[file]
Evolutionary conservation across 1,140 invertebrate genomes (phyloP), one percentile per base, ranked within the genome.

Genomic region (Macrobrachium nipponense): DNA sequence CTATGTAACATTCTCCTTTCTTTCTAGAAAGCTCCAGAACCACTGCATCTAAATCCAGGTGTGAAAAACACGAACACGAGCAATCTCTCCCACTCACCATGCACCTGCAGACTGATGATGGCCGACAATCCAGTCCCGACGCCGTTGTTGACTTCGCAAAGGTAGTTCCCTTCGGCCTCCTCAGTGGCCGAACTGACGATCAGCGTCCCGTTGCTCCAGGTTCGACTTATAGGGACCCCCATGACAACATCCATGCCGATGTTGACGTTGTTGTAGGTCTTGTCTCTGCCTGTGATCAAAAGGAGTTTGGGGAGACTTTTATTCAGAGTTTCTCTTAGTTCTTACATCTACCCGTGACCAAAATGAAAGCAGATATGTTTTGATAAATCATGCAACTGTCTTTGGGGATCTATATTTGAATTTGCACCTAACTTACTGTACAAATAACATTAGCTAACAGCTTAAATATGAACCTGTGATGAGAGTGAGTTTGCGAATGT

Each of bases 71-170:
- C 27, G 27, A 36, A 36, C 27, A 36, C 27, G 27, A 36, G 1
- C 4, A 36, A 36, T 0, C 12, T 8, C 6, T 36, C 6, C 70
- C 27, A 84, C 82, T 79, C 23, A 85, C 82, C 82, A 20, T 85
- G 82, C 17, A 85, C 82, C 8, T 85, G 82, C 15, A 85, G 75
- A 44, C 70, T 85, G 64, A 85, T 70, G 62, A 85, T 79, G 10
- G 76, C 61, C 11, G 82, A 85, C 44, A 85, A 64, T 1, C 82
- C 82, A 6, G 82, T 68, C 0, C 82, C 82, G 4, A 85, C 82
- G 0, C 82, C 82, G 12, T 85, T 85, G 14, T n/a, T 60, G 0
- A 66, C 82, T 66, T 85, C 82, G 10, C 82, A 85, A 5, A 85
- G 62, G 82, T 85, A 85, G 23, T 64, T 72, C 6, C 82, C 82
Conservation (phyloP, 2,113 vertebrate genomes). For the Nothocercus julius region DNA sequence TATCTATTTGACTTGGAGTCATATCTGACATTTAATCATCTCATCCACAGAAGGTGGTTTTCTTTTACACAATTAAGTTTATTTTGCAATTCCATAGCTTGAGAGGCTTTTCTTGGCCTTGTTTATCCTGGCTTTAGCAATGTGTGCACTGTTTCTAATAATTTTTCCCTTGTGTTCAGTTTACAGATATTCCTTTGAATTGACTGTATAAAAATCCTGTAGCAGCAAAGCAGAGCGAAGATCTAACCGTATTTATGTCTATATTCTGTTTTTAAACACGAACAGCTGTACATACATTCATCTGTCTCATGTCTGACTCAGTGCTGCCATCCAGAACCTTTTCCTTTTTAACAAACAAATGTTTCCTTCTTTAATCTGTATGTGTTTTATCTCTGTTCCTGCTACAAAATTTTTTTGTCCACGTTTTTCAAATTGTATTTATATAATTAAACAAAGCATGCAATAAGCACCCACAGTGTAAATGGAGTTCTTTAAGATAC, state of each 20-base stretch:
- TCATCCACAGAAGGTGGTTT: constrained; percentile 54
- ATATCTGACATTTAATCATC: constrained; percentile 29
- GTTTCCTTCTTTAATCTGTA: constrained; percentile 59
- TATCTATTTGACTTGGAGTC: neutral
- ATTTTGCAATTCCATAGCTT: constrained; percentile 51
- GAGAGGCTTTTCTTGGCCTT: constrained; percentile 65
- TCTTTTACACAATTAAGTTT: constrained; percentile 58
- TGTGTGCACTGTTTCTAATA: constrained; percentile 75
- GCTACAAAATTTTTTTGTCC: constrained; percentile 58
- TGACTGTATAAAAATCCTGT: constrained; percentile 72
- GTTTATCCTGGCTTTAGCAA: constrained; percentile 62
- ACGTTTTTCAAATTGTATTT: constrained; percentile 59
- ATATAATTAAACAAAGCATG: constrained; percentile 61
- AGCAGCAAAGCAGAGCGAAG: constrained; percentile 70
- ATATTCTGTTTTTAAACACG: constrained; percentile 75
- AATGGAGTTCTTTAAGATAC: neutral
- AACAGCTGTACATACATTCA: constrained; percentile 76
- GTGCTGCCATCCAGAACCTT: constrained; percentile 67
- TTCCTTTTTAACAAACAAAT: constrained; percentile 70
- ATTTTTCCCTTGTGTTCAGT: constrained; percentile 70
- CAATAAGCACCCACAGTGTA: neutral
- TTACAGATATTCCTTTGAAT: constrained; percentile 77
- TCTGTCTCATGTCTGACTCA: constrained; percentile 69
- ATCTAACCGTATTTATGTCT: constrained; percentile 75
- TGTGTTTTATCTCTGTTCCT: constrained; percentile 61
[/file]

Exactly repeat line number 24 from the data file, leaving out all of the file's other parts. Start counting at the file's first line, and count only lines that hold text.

- TGACTGTATAAAAATCCTGT: constrained; percentile 72